A US-based Filipino scientist has just receivedfrom Global Health Innovative Technology (GHIT) Fund for his work on a malaria vaccine.
Dr. Rhoel Dinglasan developed a malaria vaccine that could block transmission of Plasmodium falciparum and Plasmodium vivax malaria, which are two strains of the deadly disease.
The Japan-based GHIT is funding two malaria eradication tools. A total of US$419,285 will be allocated to Dinglasan’s work, while an additional $964,500 will go towards a rapid field test that can reveal a malaria infection within just minutes.
GHIT Fund Executive Director and CEO Dr. BT Slingsby, in a press statement, said that these initiatives are crucial to stamping out malaria.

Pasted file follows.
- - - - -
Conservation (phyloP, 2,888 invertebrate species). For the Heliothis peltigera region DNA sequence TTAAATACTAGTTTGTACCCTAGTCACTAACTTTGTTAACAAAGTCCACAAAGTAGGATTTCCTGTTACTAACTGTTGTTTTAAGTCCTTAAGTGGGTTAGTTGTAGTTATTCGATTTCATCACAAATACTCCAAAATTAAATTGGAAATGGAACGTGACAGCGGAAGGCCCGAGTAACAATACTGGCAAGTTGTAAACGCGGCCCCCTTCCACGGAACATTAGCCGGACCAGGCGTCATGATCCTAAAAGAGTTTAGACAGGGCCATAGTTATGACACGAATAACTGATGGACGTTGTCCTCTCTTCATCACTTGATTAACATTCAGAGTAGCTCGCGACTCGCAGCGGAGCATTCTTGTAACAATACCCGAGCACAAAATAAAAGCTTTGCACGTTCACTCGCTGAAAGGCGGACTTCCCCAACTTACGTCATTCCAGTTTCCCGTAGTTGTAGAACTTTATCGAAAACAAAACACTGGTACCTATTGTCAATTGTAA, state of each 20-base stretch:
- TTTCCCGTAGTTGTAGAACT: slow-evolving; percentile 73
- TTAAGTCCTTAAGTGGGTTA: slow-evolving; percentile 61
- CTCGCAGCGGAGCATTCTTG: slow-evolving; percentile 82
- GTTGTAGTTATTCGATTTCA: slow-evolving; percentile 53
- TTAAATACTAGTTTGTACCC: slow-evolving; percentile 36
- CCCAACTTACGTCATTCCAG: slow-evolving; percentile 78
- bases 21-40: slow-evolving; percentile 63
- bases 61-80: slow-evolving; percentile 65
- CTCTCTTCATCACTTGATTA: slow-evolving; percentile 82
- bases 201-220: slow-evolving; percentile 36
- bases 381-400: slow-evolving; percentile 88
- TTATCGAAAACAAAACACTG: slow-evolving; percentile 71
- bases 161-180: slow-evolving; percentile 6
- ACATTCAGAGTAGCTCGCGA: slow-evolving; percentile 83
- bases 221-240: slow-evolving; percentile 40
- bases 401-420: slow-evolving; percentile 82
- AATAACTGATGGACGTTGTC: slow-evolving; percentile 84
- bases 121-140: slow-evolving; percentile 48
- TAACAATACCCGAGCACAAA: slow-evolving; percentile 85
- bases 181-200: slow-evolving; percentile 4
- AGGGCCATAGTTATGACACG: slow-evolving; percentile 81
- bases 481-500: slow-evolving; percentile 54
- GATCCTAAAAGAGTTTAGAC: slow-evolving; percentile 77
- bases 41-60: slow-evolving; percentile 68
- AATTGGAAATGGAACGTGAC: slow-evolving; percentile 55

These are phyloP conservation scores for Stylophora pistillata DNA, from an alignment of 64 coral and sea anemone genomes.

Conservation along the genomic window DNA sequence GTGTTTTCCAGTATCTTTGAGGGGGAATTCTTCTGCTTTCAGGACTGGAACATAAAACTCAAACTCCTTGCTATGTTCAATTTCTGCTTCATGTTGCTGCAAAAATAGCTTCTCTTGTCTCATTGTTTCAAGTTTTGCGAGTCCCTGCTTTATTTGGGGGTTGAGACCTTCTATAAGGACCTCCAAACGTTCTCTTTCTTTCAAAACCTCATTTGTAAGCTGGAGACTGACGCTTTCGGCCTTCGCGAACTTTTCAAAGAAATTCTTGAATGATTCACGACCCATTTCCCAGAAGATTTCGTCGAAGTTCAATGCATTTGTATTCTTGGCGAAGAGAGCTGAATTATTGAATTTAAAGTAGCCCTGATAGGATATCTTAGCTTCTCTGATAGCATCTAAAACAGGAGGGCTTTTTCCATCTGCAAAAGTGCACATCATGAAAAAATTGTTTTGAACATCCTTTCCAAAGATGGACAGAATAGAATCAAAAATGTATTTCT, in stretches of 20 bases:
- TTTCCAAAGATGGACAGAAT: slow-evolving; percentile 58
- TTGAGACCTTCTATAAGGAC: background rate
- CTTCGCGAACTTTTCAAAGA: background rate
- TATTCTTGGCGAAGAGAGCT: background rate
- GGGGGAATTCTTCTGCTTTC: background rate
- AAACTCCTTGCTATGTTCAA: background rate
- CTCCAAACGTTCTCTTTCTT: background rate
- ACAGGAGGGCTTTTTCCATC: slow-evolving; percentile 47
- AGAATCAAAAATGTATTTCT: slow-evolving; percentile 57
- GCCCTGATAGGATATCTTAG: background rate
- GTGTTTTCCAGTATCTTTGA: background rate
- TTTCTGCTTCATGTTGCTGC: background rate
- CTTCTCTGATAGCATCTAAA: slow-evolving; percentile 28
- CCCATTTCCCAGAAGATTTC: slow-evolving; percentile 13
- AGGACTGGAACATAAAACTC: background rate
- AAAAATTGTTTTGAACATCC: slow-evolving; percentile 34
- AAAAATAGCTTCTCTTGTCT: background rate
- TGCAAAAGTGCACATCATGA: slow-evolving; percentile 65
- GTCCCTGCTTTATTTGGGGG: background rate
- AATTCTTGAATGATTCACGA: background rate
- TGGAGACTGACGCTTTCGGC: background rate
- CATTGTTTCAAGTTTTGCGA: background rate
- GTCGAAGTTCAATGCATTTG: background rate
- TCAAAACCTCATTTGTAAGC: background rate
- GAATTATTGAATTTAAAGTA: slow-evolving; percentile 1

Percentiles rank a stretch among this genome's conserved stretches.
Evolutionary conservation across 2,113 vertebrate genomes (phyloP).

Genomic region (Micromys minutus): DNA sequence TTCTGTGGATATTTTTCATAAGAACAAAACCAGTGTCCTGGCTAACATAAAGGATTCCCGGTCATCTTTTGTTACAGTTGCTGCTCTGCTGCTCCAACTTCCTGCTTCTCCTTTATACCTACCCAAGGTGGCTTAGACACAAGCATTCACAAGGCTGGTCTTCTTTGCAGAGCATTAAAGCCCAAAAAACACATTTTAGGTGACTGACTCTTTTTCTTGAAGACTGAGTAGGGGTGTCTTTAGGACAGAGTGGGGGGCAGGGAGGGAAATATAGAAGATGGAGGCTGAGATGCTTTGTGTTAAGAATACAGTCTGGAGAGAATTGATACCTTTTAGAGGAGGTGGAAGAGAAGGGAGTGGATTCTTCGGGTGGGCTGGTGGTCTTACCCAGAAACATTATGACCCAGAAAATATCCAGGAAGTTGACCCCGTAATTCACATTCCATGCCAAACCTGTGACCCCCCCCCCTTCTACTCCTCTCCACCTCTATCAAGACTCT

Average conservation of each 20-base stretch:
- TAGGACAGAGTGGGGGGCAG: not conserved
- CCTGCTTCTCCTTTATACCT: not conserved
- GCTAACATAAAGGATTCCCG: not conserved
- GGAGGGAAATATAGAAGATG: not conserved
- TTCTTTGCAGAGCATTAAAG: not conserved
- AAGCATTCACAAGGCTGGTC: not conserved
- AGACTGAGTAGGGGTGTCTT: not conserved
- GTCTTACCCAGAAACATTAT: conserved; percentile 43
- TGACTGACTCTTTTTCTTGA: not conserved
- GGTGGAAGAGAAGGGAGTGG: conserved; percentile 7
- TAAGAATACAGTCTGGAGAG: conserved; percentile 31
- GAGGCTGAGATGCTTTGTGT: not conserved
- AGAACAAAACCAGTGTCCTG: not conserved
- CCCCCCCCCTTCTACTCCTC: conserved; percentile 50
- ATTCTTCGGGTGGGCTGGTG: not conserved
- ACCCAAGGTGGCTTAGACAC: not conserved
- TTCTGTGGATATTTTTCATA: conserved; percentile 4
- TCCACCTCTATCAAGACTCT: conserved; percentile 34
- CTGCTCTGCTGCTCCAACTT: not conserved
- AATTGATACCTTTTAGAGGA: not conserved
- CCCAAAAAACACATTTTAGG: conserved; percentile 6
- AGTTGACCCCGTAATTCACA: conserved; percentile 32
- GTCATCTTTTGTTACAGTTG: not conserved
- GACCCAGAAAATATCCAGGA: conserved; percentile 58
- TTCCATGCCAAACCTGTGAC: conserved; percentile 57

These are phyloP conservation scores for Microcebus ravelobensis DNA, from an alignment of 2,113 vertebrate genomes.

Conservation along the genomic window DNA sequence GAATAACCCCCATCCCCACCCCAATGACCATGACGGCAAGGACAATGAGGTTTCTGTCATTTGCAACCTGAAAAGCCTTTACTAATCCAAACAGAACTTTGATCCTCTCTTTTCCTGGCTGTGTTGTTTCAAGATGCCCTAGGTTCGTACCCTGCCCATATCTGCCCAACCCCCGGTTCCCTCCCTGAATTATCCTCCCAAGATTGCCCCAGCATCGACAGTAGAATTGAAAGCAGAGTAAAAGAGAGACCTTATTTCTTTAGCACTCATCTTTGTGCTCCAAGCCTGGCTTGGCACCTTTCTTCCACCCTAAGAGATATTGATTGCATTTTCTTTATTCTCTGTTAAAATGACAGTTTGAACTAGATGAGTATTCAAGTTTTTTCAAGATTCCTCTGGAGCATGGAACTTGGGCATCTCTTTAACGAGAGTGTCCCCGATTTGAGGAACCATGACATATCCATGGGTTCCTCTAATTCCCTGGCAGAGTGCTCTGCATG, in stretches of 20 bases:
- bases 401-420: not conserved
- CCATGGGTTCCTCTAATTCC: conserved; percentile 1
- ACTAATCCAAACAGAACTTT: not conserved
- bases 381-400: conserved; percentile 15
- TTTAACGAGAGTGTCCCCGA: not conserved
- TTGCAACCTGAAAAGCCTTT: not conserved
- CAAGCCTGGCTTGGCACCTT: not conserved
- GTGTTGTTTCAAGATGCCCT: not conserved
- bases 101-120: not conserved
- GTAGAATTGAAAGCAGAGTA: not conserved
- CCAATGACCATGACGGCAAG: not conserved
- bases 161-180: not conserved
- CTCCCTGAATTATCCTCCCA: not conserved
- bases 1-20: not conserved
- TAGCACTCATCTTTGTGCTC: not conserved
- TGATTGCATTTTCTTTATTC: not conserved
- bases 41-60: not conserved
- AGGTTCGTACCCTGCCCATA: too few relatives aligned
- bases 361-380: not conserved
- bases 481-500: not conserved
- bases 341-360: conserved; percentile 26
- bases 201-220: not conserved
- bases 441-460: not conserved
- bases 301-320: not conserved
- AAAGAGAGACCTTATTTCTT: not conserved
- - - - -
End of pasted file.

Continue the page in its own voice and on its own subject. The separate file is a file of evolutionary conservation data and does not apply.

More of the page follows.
“We will not be able to eradicate malaria if we can’t interrupt disease transmission,” he said.
He said the Dinglasan’s vaccine interrupts malaria’s transmission, and the rapid test allows identification and treatment of asymptomatic persons carrying the disease.
“Our new investments in malaria, TB and these neglected tropical diseases send a clear message that GHIT and Japan are committed to employing the most innovative and advanced R&D tools available to save lives and improve health in the developing world,” Dr. Slingsby said.
According to the GHIT press statement, the malaria research community is pushing for transmission-blocking vaccines to be ready for deployment by 2030. — Kiersnerr Gerwin Tacadena/TJD, GMA News